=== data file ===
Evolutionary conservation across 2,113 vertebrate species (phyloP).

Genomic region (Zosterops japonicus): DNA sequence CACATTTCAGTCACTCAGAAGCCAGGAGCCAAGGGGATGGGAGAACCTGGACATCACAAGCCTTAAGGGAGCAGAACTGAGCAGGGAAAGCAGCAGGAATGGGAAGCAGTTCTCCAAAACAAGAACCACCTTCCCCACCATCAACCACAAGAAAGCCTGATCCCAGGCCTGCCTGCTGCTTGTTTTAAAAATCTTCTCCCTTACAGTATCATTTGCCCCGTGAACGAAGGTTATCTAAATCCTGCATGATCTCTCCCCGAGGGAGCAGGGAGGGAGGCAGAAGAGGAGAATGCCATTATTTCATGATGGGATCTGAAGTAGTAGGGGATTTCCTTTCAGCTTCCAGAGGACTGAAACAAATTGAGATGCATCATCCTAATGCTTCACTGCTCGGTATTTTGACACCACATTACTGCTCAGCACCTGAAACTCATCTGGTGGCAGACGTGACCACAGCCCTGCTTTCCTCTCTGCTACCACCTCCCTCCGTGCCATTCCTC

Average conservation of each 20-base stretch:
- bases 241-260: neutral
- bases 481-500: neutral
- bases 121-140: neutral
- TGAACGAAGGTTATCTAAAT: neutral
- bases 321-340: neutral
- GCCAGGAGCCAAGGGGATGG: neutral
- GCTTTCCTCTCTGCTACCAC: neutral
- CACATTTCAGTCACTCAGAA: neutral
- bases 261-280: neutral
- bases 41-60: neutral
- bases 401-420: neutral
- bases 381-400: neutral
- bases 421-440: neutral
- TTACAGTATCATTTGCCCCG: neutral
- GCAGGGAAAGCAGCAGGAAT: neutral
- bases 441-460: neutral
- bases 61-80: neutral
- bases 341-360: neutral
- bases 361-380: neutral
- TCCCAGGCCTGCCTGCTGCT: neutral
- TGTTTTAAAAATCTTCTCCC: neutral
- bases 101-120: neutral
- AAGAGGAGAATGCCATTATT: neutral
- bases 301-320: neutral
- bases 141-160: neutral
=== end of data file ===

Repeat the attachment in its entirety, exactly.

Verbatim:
Evolutionary conservation across 2,113 vertebrate species (phyloP).

Genomic region (Zosterops japonicus): DNA sequence CACATTTCAGTCACTCAGAAGCCAGGAGCCAAGGGGATGGGAGAACCTGGACATCACAAGCCTTAAGGGAGCAGAACTGAGCAGGGAAAGCAGCAGGAATGGGAAGCAGTTCTCCAAAACAAGAACCACCTTCCCCACCATCAACCACAAGAAAGCCTGATCCCAGGCCTGCCTGCTGCTTGTTTTAAAAATCTTCTCCCTTACAGTATCATTTGCCCCGTGAACGAAGGTTATCTAAATCCTGCATGATCTCTCCCCGAGGGAGCAGGGAGGGAGGCAGAAGAGGAGAATGCCATTATTTCATGATGGGATCTGAAGTAGTAGGGGATTTCCTTTCAGCTTCCAGAGGACTGAAACAAATTGAGATGCATCATCCTAATGCTTCACTGCTCGGTATTTTGACACCACATTACTGCTCAGCACCTGAAACTCATCTGGTGGCAGACGTGACCACAGCCCTGCTTTCCTCTCTGCTACCACCTCCCTCCGTGCCATTCCTC

Average conservation of each 20-base stretch:
- bases 241-260: neutral
- bases 481-500: neutral
- bases 121-140: neutral
- TGAACGAAGGTTATCTAAAT: neutral
- bases 321-340: neutral
- GCCAGGAGCCAAGGGGATGG: neutral
- GCTTTCCTCTCTGCTACCAC: neutral
- CACATTTCAGTCACTCAGAA: neutral
- bases 261-280: neutral
- bases 41-60: neutral
- bases 401-420: neutral
- bases 381-400: neutral
- bases 421-440: neutral
- TTACAGTATCATTTGCCCCG: neutral
- GCAGGGAAAGCAGCAGGAAT: neutral
- bases 441-460: neutral
- bases 61-80: neutral
- bases 341-360: neutral
- bases 361-380: neutral
- TCCCAGGCCTGCCTGCTGCT: neutral
- TGTTTTAAAAATCTTCTCCC: neutral
- bases 101-120: neutral
- AAGAGGAGAATGCCATTATT: neutral
- bases 301-320: neutral
- bases 141-160: neutral